We made our way to the second floor where Max enjoyed the lovely lunch his dad and mum had prepared. While the rest of the shop appeared empty the restaurant area was quite full of young mums and some families all with at least one little person with them. It was so lovely. We made a rather an inglorious entrance. I found a place quite near the counter, collected a high chair for Max, but as I lifted him out of the pushchair, the weight of his bags made the pushchair tip backwards and as it did it knocked a chair over which made a terrible racket! For a few brief seconds chaos reigned. All eyes turned to see what was happening with this little old fat chap with the cute little boy. I think I got away with a shrug of the shoulders and a roll of the eyes.
Max enjoyed his lunch immensely, but kept looking over his shoulder at the other little kids playing quietly. He obviously wanted to get down with them, which he eventually did. He was great and played quietly with the others and when it was time, he sat quietly back in his pushchair as we made our way to catch the two o’clock 304 bus back home.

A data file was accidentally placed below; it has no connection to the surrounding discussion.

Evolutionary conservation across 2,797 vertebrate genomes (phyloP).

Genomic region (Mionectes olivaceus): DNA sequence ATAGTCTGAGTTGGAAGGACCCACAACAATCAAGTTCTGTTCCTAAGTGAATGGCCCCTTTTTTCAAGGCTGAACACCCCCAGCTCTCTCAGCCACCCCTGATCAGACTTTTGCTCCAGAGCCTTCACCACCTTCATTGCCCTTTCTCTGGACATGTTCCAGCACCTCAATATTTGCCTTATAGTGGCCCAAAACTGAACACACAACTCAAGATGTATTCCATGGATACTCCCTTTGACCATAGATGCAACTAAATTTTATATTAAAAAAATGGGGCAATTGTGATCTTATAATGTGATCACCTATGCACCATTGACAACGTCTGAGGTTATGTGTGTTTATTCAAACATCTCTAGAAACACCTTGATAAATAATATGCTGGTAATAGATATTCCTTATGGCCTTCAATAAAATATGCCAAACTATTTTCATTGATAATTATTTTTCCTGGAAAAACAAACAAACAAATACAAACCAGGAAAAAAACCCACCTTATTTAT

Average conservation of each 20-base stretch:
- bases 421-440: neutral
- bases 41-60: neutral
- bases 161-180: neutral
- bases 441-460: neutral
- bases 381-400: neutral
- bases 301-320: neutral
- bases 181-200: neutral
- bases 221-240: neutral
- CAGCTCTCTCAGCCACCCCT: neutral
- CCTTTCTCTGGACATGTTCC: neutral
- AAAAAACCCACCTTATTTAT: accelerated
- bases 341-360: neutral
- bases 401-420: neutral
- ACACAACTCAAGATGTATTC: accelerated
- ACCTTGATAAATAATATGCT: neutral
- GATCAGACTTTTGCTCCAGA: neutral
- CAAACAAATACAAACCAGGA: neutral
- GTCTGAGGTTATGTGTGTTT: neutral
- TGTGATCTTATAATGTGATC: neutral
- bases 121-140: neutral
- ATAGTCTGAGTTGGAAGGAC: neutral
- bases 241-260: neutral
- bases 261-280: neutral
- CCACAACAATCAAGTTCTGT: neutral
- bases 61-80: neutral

It was the bus journey home that in many ways was the highlight of the day. We got on and parked the pushchair and immediately Max wanted to get out. Was this the best course of action for a one year old on a bus ride home? Absolutely!
Max loved it! He loved looking out of the window and waving at anyone who passed.
He stood up on he seat and waved at all the other passengers on the bus and all the passengers on the bus waved back. His smile lit up the whole place. He then proceeded to play ‘peek-a-boo’ with the middle aged couple in the seat behind. He would duck down behind the seat and look up at them between the handle. It was so cute! He had a fit of the giggles, which lasted much of the way home. Most of the bus waved to him as we got off.
When we got home he walked straight into the children’s room patted the television and said ‘Choo-choo!’ I sat on the settee, patted the settee beside me and my little friend came and sat quietly beside me.
Dad arrived soon after and Max was bundled into the van to pick up his big brother.
It was such a lovely day, I’m sixty five and half years older than him, but we had such a special time…
Just Max and me.